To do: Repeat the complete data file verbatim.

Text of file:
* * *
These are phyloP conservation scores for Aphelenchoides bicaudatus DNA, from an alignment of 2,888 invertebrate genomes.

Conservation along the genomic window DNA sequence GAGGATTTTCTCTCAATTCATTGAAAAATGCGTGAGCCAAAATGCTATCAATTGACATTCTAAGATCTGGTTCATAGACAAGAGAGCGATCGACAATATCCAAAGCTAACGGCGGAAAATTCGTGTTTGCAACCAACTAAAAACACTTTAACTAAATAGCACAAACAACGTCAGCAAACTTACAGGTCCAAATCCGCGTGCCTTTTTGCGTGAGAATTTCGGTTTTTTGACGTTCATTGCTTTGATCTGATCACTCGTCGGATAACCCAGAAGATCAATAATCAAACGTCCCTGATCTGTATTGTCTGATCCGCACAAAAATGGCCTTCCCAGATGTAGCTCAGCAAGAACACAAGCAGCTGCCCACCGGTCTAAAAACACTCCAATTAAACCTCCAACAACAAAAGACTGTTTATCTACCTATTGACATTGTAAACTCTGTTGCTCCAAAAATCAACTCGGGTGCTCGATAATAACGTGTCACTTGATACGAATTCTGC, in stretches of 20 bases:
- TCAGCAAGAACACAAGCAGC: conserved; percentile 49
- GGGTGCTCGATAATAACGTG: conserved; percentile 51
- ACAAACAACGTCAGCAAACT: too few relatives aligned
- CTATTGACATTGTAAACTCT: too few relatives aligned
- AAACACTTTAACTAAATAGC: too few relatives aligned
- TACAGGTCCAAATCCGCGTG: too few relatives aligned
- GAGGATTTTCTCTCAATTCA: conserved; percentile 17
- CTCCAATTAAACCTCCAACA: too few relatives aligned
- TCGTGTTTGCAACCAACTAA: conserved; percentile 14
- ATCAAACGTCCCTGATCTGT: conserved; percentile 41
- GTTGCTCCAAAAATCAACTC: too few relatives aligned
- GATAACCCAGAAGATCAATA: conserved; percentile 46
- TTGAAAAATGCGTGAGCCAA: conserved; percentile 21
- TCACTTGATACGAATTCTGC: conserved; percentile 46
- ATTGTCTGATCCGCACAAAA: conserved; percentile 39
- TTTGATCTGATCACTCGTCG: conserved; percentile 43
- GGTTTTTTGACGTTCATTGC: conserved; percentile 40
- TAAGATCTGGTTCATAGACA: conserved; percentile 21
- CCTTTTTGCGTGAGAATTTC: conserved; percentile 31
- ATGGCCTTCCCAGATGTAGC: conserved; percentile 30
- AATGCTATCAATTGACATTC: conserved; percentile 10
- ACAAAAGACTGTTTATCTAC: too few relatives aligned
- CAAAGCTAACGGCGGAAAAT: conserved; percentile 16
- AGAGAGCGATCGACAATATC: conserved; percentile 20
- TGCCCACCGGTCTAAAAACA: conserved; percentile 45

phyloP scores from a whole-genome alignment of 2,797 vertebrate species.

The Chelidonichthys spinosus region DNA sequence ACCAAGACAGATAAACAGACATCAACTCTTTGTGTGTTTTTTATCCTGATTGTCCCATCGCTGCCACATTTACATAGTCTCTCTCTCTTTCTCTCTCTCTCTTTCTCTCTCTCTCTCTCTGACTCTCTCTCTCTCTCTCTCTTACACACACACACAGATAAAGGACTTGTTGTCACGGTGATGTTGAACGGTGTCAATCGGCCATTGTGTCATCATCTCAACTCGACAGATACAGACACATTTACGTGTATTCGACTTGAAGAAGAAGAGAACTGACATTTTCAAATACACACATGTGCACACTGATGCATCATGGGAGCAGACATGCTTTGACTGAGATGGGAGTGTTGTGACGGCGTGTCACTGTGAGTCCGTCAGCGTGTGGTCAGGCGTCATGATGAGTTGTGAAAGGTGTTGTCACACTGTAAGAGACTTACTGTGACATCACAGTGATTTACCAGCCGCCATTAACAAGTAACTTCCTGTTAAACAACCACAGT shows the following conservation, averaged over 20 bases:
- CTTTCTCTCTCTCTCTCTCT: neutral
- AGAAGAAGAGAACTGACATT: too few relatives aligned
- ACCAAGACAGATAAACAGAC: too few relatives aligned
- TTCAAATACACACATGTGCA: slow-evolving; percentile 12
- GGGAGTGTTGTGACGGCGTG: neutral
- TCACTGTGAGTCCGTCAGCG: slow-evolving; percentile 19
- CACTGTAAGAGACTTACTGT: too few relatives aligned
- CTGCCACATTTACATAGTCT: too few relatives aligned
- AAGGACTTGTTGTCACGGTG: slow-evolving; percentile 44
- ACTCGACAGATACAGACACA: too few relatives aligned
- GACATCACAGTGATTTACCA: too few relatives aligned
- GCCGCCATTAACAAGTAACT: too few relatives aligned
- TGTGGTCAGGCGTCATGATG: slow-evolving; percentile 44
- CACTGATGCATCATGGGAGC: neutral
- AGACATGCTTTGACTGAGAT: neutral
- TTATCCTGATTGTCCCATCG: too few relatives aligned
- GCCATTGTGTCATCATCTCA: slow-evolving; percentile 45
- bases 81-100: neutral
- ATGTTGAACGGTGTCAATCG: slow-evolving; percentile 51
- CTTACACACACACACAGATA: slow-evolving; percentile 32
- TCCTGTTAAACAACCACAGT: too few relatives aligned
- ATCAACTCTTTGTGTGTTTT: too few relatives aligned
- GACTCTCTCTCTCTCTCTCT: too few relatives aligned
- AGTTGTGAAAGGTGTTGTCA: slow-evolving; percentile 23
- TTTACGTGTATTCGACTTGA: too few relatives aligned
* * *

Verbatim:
These are phyloP conservation scores for Aphelenchoides bicaudatus DNA, from an alignment of 2,888 invertebrate genomes.

Conservation along the genomic window DNA sequence GAGGATTTTCTCTCAATTCATTGAAAAATGCGTGAGCCAAAATGCTATCAATTGACATTCTAAGATCTGGTTCATAGACAAGAGAGCGATCGACAATATCCAAAGCTAACGGCGGAAAATTCGTGTTTGCAACCAACTAAAAACACTTTAACTAAATAGCACAAACAACGTCAGCAAACTTACAGGTCCAAATCCGCGTGCCTTTTTGCGTGAGAATTTCGGTTTTTTGACGTTCATTGCTTTGATCTGATCACTCGTCGGATAACCCAGAAGATCAATAATCAAACGTCCCTGATCTGTATTGTCTGATCCGCACAAAAATGGCCTTCCCAGATGTAGCTCAGCAAGAACACAAGCAGCTGCCCACCGGTCTAAAAACACTCCAATTAAACCTCCAACAACAAAAGACTGTTTATCTACCTATTGACATTGTAAACTCTGTTGCTCCAAAAATCAACTCGGGTGCTCGATAATAACGTGTCACTTGATACGAATTCTGC, in stretches of 20 bases:
- TCAGCAAGAACACAAGCAGC: conserved; percentile 49
- GGGTGCTCGATAATAACGTG: conserved; percentile 51
- ACAAACAACGTCAGCAAACT: too few relatives aligned
- CTATTGACATTGTAAACTCT: too few relatives aligned
- AAACACTTTAACTAAATAGC: too few relatives aligned
- TACAGGTCCAAATCCGCGTG: too few relatives aligned
- GAGGATTTTCTCTCAATTCA: conserved; percentile 17
- CTCCAATTAAACCTCCAACA: too few relatives aligned
- TCGTGTTTGCAACCAACTAA: conserved; percentile 14
- ATCAAACGTCCCTGATCTGT: conserved; percentile 41
- GTTGCTCCAAAAATCAACTC: too few relatives aligned
- GATAACCCAGAAGATCAATA: conserved; percentile 46
- TTGAAAAATGCGTGAGCCAA: conserved; percentile 21
- TCACTTGATACGAATTCTGC: conserved; percentile 46
- ATTGTCTGATCCGCACAAAA: conserved; percentile 39
- TTTGATCTGATCACTCGTCG: conserved; percentile 43
- GGTTTTTTGACGTTCATTGC: conserved; percentile 40
- TAAGATCTGGTTCATAGACA: conserved; percentile 21
- CCTTTTTGCGTGAGAATTTC: conserved; percentile 31
- ATGGCCTTCCCAGATGTAGC: conserved; percentile 30
- AATGCTATCAATTGACATTC: conserved; percentile 10
- ACAAAAGACTGTTTATCTAC: too few relatives aligned
- CAAAGCTAACGGCGGAAAAT: conserved; percentile 16
- AGAGAGCGATCGACAATATC: conserved; percentile 20
- TGCCCACCGGTCTAAAAACA: conserved; percentile 45

phyloP scores from a whole-genome alignment of 2,797 vertebrate species.

The Chelidonichthys spinosus region DNA sequence ACCAAGACAGATAAACAGACATCAACTCTTTGTGTGTTTTTTATCCTGATTGTCCCATCGCTGCCACATTTACATAGTCTCTCTCTCTTTCTCTCTCTCTCTTTCTCTCTCTCTCTCTCTGACTCTCTCTCTCTCTCTCTCTTACACACACACACAGATAAAGGACTTGTTGTCACGGTGATGTTGAACGGTGTCAATCGGCCATTGTGTCATCATCTCAACTCGACAGATACAGACACATTTACGTGTATTCGACTTGAAGAAGAAGAGAACTGACATTTTCAAATACACACATGTGCACACTGATGCATCATGGGAGCAGACATGCTTTGACTGAGATGGGAGTGTTGTGACGGCGTGTCACTGTGAGTCCGTCAGCGTGTGGTCAGGCGTCATGATGAGTTGTGAAAGGTGTTGTCACACTGTAAGAGACTTACTGTGACATCACAGTGATTTACCAGCCGCCATTAACAAGTAACTTCCTGTTAAACAACCACAGT shows the following conservation, averaged over 20 bases:
- CTTTCTCTCTCTCTCTCTCT: neutral
- AGAAGAAGAGAACTGACATT: too few relatives aligned
- ACCAAGACAGATAAACAGAC: too few relatives aligned
- TTCAAATACACACATGTGCA: slow-evolving; percentile 12
- GGGAGTGTTGTGACGGCGTG: neutral
- TCACTGTGAGTCCGTCAGCG: slow-evolving; percentile 19
- CACTGTAAGAGACTTACTGT: too few relatives aligned
- CTGCCACATTTACATAGTCT: too few relatives aligned
- AAGGACTTGTTGTCACGGTG: slow-evolving; percentile 44
- ACTCGACAGATACAGACACA: too few relatives aligned
- GACATCACAGTGATTTACCA: too few relatives aligned
- GCCGCCATTAACAAGTAACT: too few relatives aligned
- TGTGGTCAGGCGTCATGATG: slow-evolving; percentile 44
- CACTGATGCATCATGGGAGC: neutral
- AGACATGCTTTGACTGAGAT: neutral
- TTATCCTGATTGTCCCATCG: too few relatives aligned
- GCCATTGTGTCATCATCTCA: slow-evolving; percentile 45
- bases 81-100: neutral
- ATGTTGAACGGTGTCAATCG: slow-evolving; percentile 51
- CTTACACACACACACAGATA: slow-evolving; percentile 32
- TCCTGTTAAACAACCACAGT: too few relatives aligned
- ATCAACTCTTTGTGTGTTTT: too few relatives aligned
- GACTCTCTCTCTCTCTCTCT: too few relatives aligned
- AGTTGTGAAAGGTGTTGTCA: slow-evolving; percentile 23
- TTTACGTGTATTCGACTTGA: too few relatives aligned